Humanitarian Action for Children 2016 - Ukraine
Total affected population: 3.7 million
Total affected children: 580,000
Total people to be reached in 2016: 1.5 million
Total children to be reached in 2016: 400,000
2016 Programme Targets
80,000 pregnant or lactating women reached with infant and young child feeding counselling
400,000 children received regular immunization through the enhancement of cold chain and vaccine distribution systems
2,000 health professionals gained increased knowledge and capacity for the implementation of public health campaigns
1.2 million conflict-affected people gained access to safe drinking
300,000 most vulnerable people received hygiene supplies
400,000 affected children, youth and caregivers received psychosocial support
400,000 children and their families received MRE
300,000 children benefitted from rehabilitated education infrastructure, life-skills training and educational supplies
HIV and AIDS
30,000 pregnant women and children provided with tests for early diagnostic of HIV to prevent mother-to-child transmission of HIV
The situation in eastern Ukraine remains volatile despite the signing of the Minsk II Agreement in February 2015, the ceasefire agreed to by all parties to the conflict in September 2015 and the progress made towards the de-escalation of the conflict. Some 3.7 million people, including 580,000 children, are currently affected. Children are particularly vulnerable, with families exposed to significant hardship related to protracted and often multiple displacements and the depletion of coping mechanisms and savings. Disruptions in humanitarian access, the limited capacity of local institutions, weak rule of law and restrictions imposed on protection monitoring in non-government-controlled areas have all severely weakened the protective environment. Similarly, 800,000 people, including 100,000 children living near the front line, face daily risks of shelling, mines and unexploded ordnance. Given the interconnectedness of the water supply, central heating systems, electricity supply and sanitation systems, some 2.9 million people are at risk of service disruption due to conflict-related damages or breakdowns. Following a polio outbreak in western Ukraine in September, the Government launched a vaccination campaign aimed at resuming systematic childhood immunization following two years of vaccine supply shortages.
UNICEF will continue to support 1.5 million conflict-affected people in Ukraine, including 400,000 children, through its six field offices in eastern Ukraine and by engaging with partners operating in conflict-affected areas. UNICEF will work with schools, community centres and through mobile teams to ensure access to services and support the well-being of conflict-affected children, including those in remote areas and at the front lines. A key priority will be the improvement of capacities and systems for monitoring child rights violations. UNICEF will provide life-saving mine risk education (MRE) to populations at risk and will also address deteriorating social cohesion by improving children’s life skills. Access to safe drinking water will be supported for 1.2 million people through the provision of critical treatment chemicals, rehabilitation of infrastructure, provision of alternative sources and provision of water, sanitation and hygiene (WASH)-related supplies. UNICEF will further promote the basic principles of infant and young child feeding in emergencies and will continue to support the Government’s response to the polio outbreak through the procurement of quality health commodities, including vaccines. UNICEF will continue to lead the WASH and education clusters and the child protection and nutrition sub-clusters, and will contribute to the health cluster and the HIV and AIDS and mine action sub- clusters.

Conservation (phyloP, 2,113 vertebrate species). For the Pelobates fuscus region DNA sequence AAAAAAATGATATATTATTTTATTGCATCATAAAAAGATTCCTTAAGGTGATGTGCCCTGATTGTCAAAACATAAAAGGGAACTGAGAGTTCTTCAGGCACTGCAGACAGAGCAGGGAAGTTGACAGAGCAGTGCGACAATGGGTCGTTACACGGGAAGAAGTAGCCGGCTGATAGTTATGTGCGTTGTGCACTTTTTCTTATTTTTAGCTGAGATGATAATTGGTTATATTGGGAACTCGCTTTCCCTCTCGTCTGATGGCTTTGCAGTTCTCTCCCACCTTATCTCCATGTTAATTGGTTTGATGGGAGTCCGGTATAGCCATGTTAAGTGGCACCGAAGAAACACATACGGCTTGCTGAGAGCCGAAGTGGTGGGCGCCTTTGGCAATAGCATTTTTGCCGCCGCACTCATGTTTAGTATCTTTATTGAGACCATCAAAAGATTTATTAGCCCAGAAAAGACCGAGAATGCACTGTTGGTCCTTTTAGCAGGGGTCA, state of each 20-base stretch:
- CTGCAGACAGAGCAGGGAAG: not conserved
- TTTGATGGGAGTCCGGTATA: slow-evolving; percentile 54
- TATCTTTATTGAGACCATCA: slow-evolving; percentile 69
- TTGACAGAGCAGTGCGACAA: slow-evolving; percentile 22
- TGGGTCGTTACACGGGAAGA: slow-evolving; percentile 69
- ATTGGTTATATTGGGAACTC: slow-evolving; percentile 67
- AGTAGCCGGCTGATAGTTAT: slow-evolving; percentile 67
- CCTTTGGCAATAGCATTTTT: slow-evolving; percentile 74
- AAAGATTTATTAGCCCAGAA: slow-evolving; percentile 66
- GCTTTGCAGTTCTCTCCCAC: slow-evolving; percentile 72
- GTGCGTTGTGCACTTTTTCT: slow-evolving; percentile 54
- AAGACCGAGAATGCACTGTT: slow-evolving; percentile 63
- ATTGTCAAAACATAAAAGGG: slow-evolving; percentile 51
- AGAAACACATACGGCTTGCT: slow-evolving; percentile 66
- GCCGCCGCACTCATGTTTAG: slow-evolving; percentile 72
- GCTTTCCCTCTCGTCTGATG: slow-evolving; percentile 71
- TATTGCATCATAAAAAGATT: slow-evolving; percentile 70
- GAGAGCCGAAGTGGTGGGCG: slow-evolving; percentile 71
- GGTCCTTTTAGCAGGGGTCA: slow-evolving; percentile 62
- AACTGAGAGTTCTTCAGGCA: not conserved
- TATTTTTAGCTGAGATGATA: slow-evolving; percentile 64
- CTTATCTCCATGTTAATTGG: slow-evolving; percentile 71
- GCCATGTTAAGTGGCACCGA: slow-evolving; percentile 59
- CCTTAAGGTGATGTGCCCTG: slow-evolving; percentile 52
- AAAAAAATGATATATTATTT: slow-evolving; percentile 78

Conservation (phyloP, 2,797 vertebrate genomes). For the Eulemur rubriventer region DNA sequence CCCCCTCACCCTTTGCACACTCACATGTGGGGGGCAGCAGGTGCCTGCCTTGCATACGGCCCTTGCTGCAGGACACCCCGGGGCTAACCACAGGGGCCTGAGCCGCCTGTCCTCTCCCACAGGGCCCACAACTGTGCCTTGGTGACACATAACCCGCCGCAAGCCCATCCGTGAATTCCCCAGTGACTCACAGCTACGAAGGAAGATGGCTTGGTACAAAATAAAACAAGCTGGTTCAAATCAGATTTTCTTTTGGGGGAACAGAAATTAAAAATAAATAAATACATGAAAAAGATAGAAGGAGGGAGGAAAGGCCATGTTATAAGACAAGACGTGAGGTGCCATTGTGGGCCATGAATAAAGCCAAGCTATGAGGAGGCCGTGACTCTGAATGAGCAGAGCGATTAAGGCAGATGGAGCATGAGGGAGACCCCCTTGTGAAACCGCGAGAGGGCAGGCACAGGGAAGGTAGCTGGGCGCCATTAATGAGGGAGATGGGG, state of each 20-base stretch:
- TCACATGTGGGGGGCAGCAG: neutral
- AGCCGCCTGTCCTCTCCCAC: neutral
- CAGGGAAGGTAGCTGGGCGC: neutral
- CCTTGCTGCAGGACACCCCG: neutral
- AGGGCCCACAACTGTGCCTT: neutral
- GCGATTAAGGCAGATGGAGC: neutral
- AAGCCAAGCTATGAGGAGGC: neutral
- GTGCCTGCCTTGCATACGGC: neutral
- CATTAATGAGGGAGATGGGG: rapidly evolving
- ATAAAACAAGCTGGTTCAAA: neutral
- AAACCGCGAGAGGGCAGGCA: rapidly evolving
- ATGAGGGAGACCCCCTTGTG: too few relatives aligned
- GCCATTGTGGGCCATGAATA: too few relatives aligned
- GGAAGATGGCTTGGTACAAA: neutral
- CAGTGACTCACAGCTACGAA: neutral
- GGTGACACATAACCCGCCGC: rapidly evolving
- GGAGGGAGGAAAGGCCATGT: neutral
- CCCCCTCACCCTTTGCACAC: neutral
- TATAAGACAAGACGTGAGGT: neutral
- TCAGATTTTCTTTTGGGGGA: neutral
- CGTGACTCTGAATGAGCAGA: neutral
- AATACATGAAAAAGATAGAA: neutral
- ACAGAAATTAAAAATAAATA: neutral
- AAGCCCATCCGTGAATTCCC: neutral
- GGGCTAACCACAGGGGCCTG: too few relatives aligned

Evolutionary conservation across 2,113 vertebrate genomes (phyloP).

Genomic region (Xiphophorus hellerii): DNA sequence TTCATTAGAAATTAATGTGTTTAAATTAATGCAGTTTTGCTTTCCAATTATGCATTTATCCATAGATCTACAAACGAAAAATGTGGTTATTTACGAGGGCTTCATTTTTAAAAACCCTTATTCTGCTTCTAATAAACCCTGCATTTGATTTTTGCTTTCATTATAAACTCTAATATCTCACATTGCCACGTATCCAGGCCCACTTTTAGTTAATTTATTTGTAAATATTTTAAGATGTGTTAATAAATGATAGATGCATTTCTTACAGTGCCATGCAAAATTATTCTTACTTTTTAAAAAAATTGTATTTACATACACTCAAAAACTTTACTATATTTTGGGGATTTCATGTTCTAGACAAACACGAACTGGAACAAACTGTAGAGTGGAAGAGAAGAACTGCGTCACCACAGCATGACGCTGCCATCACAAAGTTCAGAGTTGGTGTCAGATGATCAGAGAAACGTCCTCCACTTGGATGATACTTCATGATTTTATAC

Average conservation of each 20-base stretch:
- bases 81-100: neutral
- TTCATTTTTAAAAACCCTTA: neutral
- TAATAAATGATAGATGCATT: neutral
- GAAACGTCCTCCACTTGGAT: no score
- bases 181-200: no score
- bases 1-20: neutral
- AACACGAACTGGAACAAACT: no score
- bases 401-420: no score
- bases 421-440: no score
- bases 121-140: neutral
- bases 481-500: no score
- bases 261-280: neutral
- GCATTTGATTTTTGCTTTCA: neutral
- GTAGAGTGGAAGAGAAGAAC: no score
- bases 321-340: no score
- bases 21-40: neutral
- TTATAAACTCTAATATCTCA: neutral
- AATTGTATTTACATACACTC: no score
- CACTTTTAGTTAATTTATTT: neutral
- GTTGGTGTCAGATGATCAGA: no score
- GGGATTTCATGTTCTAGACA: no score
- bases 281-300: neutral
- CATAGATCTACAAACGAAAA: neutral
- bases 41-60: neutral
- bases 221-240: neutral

Results from 2015
As of 31 October 2015, UNICEF had received 34 per cent (US$18.9 million) of the US$55.8 million 2015 appeal, in addition to US$2.4 million carried forward from 2014. UNICEF provided safe drinking water to nearly 820,000 people through the provision of critical treatment chemicals and infrastructure reconstruction. Although restricted access to non-government- controlled areas affected UNICEF’s ability to support the well-being of children and their caregivers and protect child rights, UNICEF and local partners continued to reach a limited number of children with psychosocial support and MRE in non-government- controlled areas. In government-controlled areas, psychosocial support was provided to more than 46,000 children and their families. The presence of land mines and unexploded ordnance continues to be a major threat to children’s lives. In response, UNICEF reached nearly 280,000 children with life- saving MRE activities. To increase access to education for most vulnerable conflict- affected children, UNICEF supported the ongoing rehabilitation of 45 damaged schools in Donetsk and Luhansk government-controlled areas. UNICEF also supported the Government’s response to the September polio outbreak in non- government-controlled areas and delivered antiretroviral drugs to 8,000 people living with HIV.